Finishing… If you want the flatest surface possible, start with a sanding sealer before your final sanding. If staining continue with a wood coditioner to keep the stain from staining more poreus parts too much and causing a blochy apperance. Or not if you don’t care. Stain per ther directions. Gel stains work really well.

    There has been disscussions about clear finishes. True lacquer will yellow in time. Though any clear, in time, will yellow some. Your best bet would be a gloss polyurethane. PolyAcrylic by Minwax is a great product for it’s ease of application. Apply several coats, lightly sanding in-between dried coats with #0000 steel wool or 220 sand paper. Wipe off any debris left by sanding with a tack cloth. Sanding helps the next coat stick better and takes out any imperfections in the previous applications. If you want a slick surface 3 or 4 coats will do it. Be warned it may be too slick! If you want to clear but don’t want as much “slickyness” try a semi-gloss. If you stain rather than paint, you will need to clear it. I haven seen or used anything that is considered a stain than left a smooth finish. Most stains will even raise the grain of wood slightly. When it’s all said and done, you can improve the slide by using carwax if it’s still not slick enough or imrove a sticky board. Paint will get stickier in humid weather so a coat of wax will keep it slick.

    A neat trick to put graphics on your board is to print out what ever you like on your injet printer on regular paper, cut them out with a craft knife or scissors, spray the back with spray adhesive, stick them where you like on the board then put a few coats of clear on. Wholla! You will need to use an oil based clear because water based products, such as the PolyAcrylic, will make the printing run. Have fun! Hope this helped!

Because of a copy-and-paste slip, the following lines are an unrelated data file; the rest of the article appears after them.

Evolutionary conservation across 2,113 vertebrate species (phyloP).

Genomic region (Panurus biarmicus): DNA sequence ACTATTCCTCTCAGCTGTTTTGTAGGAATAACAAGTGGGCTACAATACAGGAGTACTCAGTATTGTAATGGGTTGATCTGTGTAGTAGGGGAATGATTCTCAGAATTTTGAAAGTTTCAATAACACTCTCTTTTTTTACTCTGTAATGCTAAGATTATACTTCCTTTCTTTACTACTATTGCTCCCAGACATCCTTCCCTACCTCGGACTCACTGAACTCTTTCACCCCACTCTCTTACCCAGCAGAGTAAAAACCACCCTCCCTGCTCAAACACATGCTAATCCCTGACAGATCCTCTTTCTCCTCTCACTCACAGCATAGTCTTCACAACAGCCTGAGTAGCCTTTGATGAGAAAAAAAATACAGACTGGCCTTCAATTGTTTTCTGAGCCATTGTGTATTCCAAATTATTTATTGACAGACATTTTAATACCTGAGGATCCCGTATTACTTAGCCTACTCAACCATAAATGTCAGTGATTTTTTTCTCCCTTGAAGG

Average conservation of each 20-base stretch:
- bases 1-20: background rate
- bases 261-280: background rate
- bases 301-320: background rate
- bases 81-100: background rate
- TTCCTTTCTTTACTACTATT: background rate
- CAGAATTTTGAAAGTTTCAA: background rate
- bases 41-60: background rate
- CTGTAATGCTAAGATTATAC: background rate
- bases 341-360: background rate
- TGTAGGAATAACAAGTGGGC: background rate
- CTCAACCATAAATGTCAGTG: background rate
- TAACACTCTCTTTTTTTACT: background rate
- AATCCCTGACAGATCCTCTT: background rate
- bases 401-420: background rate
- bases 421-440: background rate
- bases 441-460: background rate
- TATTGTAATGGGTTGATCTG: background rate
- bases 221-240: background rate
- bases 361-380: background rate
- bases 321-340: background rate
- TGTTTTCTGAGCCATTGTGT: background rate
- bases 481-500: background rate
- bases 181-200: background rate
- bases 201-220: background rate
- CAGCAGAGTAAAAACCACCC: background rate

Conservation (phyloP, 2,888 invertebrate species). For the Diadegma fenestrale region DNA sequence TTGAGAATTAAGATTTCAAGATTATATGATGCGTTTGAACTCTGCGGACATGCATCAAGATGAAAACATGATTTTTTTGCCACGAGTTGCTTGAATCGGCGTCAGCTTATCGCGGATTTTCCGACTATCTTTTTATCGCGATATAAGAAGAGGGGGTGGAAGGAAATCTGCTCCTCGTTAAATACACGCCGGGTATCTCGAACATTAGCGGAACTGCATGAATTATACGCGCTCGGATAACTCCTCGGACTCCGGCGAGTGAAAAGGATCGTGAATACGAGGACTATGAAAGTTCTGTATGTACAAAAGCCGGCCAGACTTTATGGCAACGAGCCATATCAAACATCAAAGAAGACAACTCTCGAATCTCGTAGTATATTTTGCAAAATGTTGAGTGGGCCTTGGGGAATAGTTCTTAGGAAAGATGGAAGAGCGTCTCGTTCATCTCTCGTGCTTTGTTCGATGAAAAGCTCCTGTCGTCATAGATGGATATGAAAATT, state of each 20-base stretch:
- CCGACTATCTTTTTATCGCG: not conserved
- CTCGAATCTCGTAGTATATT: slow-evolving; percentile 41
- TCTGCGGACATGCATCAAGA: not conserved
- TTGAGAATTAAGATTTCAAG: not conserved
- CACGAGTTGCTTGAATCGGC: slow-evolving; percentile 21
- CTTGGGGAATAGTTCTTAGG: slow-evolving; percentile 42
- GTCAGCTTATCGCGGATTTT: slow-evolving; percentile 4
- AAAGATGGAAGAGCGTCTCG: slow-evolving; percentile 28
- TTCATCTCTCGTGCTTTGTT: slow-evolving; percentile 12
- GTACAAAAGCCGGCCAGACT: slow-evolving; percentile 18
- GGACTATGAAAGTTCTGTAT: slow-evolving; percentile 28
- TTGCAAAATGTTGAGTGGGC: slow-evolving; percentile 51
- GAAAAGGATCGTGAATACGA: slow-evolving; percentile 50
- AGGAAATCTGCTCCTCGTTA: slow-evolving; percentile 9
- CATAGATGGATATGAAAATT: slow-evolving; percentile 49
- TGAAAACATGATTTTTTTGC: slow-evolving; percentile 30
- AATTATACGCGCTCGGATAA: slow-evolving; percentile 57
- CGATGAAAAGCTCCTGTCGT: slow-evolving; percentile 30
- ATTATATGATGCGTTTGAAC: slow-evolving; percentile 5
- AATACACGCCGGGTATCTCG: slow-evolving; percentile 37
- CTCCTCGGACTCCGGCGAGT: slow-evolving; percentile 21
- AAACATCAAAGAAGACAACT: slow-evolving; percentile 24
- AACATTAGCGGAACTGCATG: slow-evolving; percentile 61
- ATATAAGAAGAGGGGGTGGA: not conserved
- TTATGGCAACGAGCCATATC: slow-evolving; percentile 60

46. Drew June 2, 2008 at 2:14 am #

    Eric, my question is that im about to paint my cornhole set and i kno to use a primer and then either a semi-gloss or high-gloss paint but i wanted to hand draw the UK wildcat in the middle of the board and then put a clear coat over it, will the paint from that cause the bags to stick to the board and if so how should i go about painting the wildcat??

  47. Eric June 3, 2008 at 8:53 pm #

    Hi Drew,
    I wouldn’t worry about the bags sticking. Your hand drawn/painted parts won’t be thick enough to have a noticeable affect. The clear coat will also help blend it.

  48. Drew June 4, 2008 at 5:56 am #

    thanx i appreciate it

  49. Selina June 8, 2008 at 11:23 pm #

    Hey there! My husband and I just made our first set of boards. We painted them using high gloss paint. One board is white and one is a darker gray. They are going to be Cubs boards when our stickers arrive. My question is that the white one dried nicely and the bags slide great,however the gray one looks great but is sticky and the bags don’t slide so great. Any suggestions???

  50. Robyn June 9, 2008 at 12:35 am #

    Hey Selina!! I want to do Cubs boards too, where are are you getting your stickers from?

    thanks!!